India’s Prime Minister Narendra Modi promised the poor they would benefit from his surprise ban on 86 percent of the country’s currency in November. Now, nearly five months later, it seems the poor have made the shocking move work for themselves – and Modi – with the help of digital finance technology.
When Modi gave four hours’ notice for the ban on the 500- and 1,000-rupee notes – the two largest denominations worth about $7.50 and $15 – his stated purpose was to eliminate fake currency (or “black money”), corruption, tax evasion and terrorism funding. The media backlash was immediate as people fainted while waiting in line for empty ATMs, and banks did not have enough new 2,000-rupee bills to exchange for the banned ones.
But amid the chaos, another form of currency stepped forward: digital. India’s largest digital wallet company, Paytm, saw the number of daily transactions double to 5 million within 10 days of the demonetization announcement, and they have since increased to 8 million. The number of users registered on Paytm rose 64 percent to 200 million from January 2016 to February 2017.
Data from the Reserve Bank of India also showed that the value of mobile wallet transactions increased by 62 percent from October – before demonetization – to December 2016. Even more significant, the volume of transactions more than doubled, indicating that most of the growth has been in small transactions.
This data is consistent with “experience on the street level,” Anit Mukherjee, a policy fellow at the Center for Global Development, wrote in a recent blog post after a visit to India. While there, Mukherjee stopped by his favorite street food vendor and asked him about the impacts of demonetization.
“[The vendor] said that within two days, he realized that things have changed and he needs to get on this digital bandwagon,” Mukherjee said in an interview with Humanosphere. “He didn’t have a point-of-sale machine for debit cards, so he got himself one of these QR codes digital wallet membership, and it was pretty painless.”
The street vendor told Mukherjee that 80 percent of transactions at his stand were via digital wallet within days of demonetization. And his experience was not unique, laying rest to worries that the under- or uneducated poor would be left behind in a shift to digital.
“Don’t assume that people, just because they are poor or just because they don’t have an education, that their adaptation to technology is worse than yours,” Mukherjee said. “In fact, you are worse than them in most cases because the technology is their lifeline.”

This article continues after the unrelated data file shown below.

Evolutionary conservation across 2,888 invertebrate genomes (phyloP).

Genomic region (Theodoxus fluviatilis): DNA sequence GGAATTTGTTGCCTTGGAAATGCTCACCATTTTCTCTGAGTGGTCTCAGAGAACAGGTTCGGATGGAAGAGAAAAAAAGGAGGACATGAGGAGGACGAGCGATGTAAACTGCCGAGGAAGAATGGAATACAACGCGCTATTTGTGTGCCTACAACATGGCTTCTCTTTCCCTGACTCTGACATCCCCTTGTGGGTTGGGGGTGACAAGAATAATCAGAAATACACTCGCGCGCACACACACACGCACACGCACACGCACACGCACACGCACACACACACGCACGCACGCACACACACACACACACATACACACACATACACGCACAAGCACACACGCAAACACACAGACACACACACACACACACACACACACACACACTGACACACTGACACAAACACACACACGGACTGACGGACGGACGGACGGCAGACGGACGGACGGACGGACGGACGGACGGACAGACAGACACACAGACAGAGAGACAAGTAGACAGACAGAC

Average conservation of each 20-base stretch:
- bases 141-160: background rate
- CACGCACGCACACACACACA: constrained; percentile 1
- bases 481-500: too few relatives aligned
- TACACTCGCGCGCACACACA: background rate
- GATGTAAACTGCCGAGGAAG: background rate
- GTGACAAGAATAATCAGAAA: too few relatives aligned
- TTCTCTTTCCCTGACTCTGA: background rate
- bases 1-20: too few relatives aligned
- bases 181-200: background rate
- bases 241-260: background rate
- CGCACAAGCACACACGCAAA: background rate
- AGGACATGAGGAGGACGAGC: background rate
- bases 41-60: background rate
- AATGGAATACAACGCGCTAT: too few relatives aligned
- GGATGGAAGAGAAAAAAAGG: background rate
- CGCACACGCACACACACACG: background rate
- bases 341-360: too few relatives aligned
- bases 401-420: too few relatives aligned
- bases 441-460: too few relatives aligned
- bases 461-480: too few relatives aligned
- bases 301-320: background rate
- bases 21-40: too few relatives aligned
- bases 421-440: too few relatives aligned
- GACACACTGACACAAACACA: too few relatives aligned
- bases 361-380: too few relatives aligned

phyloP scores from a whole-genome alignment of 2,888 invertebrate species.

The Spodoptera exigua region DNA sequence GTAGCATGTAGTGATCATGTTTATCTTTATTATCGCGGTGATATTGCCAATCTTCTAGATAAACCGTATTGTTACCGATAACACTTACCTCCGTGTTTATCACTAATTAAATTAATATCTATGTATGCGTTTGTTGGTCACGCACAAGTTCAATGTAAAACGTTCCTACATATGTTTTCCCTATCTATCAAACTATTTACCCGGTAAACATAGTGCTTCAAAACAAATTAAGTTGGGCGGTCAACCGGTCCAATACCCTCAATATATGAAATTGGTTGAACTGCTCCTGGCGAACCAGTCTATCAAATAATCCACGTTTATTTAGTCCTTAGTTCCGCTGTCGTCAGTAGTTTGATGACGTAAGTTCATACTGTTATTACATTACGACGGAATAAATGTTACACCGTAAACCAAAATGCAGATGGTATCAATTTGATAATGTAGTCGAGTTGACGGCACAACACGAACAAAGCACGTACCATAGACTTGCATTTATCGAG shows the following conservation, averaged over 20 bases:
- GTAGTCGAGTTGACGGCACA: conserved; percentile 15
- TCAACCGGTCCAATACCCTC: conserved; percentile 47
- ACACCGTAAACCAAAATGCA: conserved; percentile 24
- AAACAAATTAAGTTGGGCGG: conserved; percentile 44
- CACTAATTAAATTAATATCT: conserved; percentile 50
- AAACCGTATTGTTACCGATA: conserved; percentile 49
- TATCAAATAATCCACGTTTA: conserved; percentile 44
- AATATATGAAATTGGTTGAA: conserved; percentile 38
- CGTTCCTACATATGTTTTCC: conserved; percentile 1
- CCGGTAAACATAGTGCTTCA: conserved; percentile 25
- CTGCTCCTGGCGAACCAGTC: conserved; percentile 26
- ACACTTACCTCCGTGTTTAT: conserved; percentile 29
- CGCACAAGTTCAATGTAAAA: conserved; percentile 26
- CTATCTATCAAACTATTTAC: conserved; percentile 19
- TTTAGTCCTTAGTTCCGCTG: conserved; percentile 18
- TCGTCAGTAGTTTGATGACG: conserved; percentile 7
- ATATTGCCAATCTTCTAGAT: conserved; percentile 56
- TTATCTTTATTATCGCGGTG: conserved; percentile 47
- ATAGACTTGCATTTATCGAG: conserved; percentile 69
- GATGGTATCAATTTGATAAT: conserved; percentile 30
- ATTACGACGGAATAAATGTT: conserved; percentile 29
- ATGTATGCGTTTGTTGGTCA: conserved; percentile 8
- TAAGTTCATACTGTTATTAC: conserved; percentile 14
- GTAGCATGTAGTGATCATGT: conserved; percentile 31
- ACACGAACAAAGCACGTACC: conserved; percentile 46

The sudden spike in digital transactions did not go unnoticed by Modi, who was not gaining much traction on his stated aims. Quickly the narrative changed from being focused on anti-corruption to making India a less-cash economy. To bolster that drive, the government set an ambitious target of 250 billion digital transactions by March 2018, equivalent to 200 transactions per person over the next 12 months.
The new message seems to be resonating with voters. Earlier this month, Modi won a landslide election victory in the largest state and his party overwhelmingly won another, wins that will strengthen his bid for a second term.
Notable members of the international community are singing his praises as well. Despite lowering India’s first growth projection since the demonetization from 7.6 percent in June to 7 percent this month, World Bank CEO Kristalina Georgieva said “PM Modi’s decision to ban high-value banknotes” will have a “profound and positive impact on India’s economy,” according to Hindustan Times.
“What India has done will be studied [by other countries],” she said. “There hasn’t been such demonetization in a country so big.”
Of course, India’s demonetization has not been without negative outcomes, and even economists who promote less-cash economies have criticized the hastiness in which it was implemented. But at the end of the day, Mukherjee says that a more digital economy will offer the poor more choices, which will hopefully lead to more financial inclusion and less inequality.
“Previously you were beholden to cash payments and all the problems that goes with it,” he said. “Now, you have the option of asking for a payment at the end of the month on say a mobile savings instrument, on your mobile phone. It’s expanding choices for the people who are on the bottom of the ladder.”
Of course, these choices have to actually be accessible for the poor. For example, mobile banking and payment platforms were been designed to work both on smartphones and basic feature phones. Interoperability of systems that are not proprietary to specific banks is another key aspect of financial inclusion that has made great strides in India.
Therefore it seems that with certain options in place, India’s poor have coped considerably well with demonetization after the initial shock.
“Honestly,” Mukherjee said, “when I was there, we went to some rural villages and they said – and again this is anecdotal: ‘Look, 500- and 1,000-rupee notes, how many of us have seen in our lifetimes?'”
Still, “the jury is still out,” he said, because a shock as big as India’s demonetization will play out over a long period of time.
“If any of the gains in moving to digital finance are just a short-term thing, then we have not achieved anything from such a big disruption,” Mukherjee said. “But if over a period of time, the bottom 20 percent or bottom 40 percent of the population are using these products and making their lives better, then I think we’ve achieved something.”